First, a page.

“They’ve been really good,” Mark Stoops said after Saturday’s closed scrimmage at Kroger Field. “We did some two-minute (drills), like I talked about. We did some two-minute this week, a couple days, and in predictable pass situation they’ve been very good, very tough to block.”
This could be a big season for Allen, a 6-foot-5, 230-pound player, who led the Southeastern Conference in forced fumbles with four. That closer attention to detail is helping.
“He’s a guy that when he puts the fine strokes on things, he’s going to be a very good football player,” Stoops said. “What I like (is) the maturity that I’m seeing out of him.
“He came in the other day just to talk about some things, and we just sat down and had a nice conversation and I like what I see out of him. I could tell he’s very focused and interested in taking it to another level.”
And one only need ask the coordinator on the other side of the ball about disruptive defenders to hear Ware’s name. The junior, who has started 19 straight games, is tough to contain.
“He’s got a great first move, he gets low, he’s athletic, his speed rush is crazy,” offensive coordinator Eddie Gran said of Ware this spring. “And if you don’t get back vertical then you’re gonna be in trouble.”
Scouting the Cats
This is the second of nine stories looking at the 2017 Kentucky football team position by position.
Scouting the linebackers
The main man: After a rookie season where he managed just 10 tackles mostly on special teams, junior middle linebacker Jordan Jones made a name for himself quickly last season, racking up nearly 100 more tackles than the season before (109), including 15.5 for loss and four quarterback sacks. He’s the Energizer Bunny for the veteran linebacker group. Jones was named to Second Team All-SEC for his efforts last season.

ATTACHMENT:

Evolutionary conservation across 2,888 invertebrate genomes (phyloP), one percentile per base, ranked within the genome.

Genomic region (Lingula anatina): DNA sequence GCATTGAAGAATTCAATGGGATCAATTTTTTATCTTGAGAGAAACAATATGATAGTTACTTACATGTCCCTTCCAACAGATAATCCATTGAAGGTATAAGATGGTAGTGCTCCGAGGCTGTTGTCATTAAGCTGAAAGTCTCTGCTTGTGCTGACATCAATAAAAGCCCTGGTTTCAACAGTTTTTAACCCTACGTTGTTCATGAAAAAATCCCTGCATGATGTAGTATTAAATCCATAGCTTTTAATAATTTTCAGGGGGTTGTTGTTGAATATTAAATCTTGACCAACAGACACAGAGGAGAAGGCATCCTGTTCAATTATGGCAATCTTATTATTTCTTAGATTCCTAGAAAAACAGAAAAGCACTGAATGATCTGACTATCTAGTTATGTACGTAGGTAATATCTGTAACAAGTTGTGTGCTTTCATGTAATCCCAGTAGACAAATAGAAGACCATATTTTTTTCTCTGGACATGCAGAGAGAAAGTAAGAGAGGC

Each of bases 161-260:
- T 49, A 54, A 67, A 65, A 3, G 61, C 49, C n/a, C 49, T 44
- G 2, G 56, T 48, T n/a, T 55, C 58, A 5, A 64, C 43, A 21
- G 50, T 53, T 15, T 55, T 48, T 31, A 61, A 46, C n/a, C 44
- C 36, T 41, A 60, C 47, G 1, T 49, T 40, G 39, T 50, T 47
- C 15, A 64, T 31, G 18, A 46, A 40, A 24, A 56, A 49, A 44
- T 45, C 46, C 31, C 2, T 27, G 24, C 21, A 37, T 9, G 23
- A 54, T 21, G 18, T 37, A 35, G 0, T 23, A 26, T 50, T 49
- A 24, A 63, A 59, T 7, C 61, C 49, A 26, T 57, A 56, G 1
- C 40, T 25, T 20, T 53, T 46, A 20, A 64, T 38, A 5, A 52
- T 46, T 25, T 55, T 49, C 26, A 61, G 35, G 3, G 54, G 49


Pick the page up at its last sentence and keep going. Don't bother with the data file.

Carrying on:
The supporting cast: A linebacker room that was filled with more question marks than playmakers a season ago is now loaded with proven talent and some highly touted newcomers, too. Jones is joined in the middle by senior Courtney Love, third on the team in tackles with 76, and its most vocal defender. Jones and Love have able-bodied backups pushing for more time in Kash Daniel and Eli Brown. Outside linebackers Denzil Ware and Josh Allen are becoming a dangerous pass-rushing duo for Kentucky and put up impressive numbers last season. Their backups, Jordan Bonner and Jamar “Boogie” Watson, likely will see extended playing time this season along with several new players that have the coaches’ attention, most notably Josh Paschal and Jordan Wright.
Outlook: Kentucky started last season with almost zero returning experience at its linebacker positions, but now not only returns key starters in Jones, Love, Ware and Allen, but also a lot of talented players making a push for playing time. Added depth at all of those spots gives UK more options and fresher bodies at the end of the game. After finishing 12th in the league in rushing defense (228.2 yards per game allowed), UK’s big push this offseason has been stopping the run. This more versatile, advanced group could definitely help.